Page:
When reviewing an assertion that the evidence is factually insufficient to support a finding, we set aside the finding only if, after considering and weighing all of the evidence in the record pertinent to that finding, we determine that the credible evidence supporting the finding is so weak, or so contrary to the overwhelming weight of all the evidence, that the answer should be set aside and a new trial ordered. Pool v. Ford Motor Co., 715 S.W.2d 629, 635 (Tex. 1986) (op. on reh'g); Cain v. Bain, 709 S.W.2d 175, 176 (Tex. 1986); Garza v. Alviar, 395 S.W.2d 821, 823 (Tex. 1965).
Absent an objection to the jury charge, the sufficiency of the evidence is reviewed in light of the charge submitted. Romero v. KPH Consolidation, Inc., 166 S.W.3d 212, 221 (Tex. 2005) (citing Wal-Mart Stores, Inc. v. Sturges, 52 S.W.3d 711, 715 (Tex. 2001)). The trier of fact is the sole judge of the credibility of witnesses and the weight to be given to their testimony. Golden Eagle Archery, Inc. v. Jackson, 116 S.W.3d 757, 761 (Tex. 2003).
B. Breach of Contract and Anticipatory Repudiation
The elements of a breach of contract claim are (1) the existence of a valid contract, (2) performance or tendered performance by the plaintiff, (3) breach of the contract by the defendant, and (4) resulting damages to the plaintiff. Rice v. Metro. Life Ins. Co., 324 S.W.3d 660, 666 (Tex. App.-Fort Worth 2010, no pet.). Repudiation consists of words or actions by a contracting party that indicate he is not going to perform his contract in the future. Jenkins v. Jenkins, 991 S.W.2d 440, 447 (Tex. App.-Fort Worth 1999, pet. denied). It is conduct that shows a fixed intention to abandon, renounce, and refuse to perform the contract. Id. But there is no repudiation if the refusal to perform is based upon a genuine mistake or misunderstanding as to matters of fact or law. Id.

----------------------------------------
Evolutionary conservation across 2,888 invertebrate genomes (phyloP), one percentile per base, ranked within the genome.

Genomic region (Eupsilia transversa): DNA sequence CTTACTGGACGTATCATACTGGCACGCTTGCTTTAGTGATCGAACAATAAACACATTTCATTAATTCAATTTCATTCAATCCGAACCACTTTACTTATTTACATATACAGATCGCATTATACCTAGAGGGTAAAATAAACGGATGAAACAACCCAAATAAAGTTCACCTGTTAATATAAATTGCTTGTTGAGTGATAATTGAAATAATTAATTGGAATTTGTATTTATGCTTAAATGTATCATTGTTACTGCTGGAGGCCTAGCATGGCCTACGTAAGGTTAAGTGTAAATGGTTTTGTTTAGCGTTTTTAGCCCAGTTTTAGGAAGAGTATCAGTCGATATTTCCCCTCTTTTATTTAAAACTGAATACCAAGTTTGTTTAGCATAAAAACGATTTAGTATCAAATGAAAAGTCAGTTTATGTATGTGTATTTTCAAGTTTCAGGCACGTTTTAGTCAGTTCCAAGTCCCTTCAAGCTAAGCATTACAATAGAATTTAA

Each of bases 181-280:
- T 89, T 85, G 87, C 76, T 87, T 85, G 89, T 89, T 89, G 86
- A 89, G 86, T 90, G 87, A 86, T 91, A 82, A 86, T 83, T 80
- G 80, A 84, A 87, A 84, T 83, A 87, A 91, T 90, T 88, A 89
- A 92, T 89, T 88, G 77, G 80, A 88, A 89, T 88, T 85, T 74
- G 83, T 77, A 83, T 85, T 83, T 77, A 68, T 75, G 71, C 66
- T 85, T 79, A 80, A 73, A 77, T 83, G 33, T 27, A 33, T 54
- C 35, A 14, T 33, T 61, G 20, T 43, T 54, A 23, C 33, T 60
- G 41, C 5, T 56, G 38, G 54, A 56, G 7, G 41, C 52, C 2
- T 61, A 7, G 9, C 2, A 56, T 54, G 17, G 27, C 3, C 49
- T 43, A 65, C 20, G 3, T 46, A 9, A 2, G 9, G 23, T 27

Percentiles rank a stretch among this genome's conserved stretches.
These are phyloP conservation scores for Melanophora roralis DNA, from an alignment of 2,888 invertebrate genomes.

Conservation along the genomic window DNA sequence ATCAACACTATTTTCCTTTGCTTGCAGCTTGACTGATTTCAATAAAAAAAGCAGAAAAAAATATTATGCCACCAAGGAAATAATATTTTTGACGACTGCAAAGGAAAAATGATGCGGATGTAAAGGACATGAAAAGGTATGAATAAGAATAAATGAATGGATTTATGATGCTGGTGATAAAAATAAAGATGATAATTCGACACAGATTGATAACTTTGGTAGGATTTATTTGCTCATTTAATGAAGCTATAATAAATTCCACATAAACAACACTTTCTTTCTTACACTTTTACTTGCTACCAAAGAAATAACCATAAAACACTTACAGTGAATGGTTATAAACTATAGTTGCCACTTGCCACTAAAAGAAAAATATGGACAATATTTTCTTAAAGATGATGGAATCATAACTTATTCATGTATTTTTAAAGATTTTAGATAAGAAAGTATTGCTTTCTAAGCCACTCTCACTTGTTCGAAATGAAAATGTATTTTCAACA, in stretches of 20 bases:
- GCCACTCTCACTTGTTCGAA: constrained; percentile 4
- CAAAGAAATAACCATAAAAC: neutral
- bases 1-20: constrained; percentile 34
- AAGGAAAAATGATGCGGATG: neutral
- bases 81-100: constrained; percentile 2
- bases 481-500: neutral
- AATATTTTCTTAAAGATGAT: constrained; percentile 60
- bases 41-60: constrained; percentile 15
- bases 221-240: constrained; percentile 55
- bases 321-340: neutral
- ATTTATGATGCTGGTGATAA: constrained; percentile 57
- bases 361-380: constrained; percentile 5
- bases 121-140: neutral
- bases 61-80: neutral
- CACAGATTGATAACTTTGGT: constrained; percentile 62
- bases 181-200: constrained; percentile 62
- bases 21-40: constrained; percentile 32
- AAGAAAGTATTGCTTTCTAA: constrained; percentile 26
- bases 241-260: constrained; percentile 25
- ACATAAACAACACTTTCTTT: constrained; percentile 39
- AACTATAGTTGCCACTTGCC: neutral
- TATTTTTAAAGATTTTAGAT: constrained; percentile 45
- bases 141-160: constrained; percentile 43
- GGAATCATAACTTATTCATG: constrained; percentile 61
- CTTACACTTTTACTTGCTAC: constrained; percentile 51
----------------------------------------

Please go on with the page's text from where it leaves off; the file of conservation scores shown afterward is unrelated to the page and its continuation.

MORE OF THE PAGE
Further, after the defaulting party breaches a contract, if the other party continues to insist on performance by the defaulting party, the nondefaulting party is not excused from performing its part of the contract as a result of the defaulting party's breach; the contract continues in force for the benefit of both parties. Inimitable Grp., L.P. v. Westwood Grp. Dev. II, Ltd., 264 S.W.3d 892, 901 (Tex. App.-Fort Worth 2008, no pet.). Thus, when one party materially breaches a contract, the nondefaulting party is forced to elect between two courses of action, i.e., continuing performance or ceasing performance. Id. Treating the contract as continuing after a breach deprives the nondefaulting party of any excuse for terminating its own performance. Id.
In their first issue, the Ponces complain that that the trial court erred by denying their motion for directed verdict, claiming that the evidence established that the Ponces sued James four days after James's breach, excusing their subsequent breach. By denying their motion, the trial court allowed the jury to make this decision. Thus, the question before us with regard to the first issue is whether there was legally sufficient evidence to support the jury's answer. As stated above, in making this determination, we apply the law as submitted in the charge. See Romero, 166 S.W.3d at 221.
In their third issue, the Ponces complain that the evidence is factually insufficient to support the jury's verdict that Miguel breached the contract first. Because they are related, we address issues one and three first.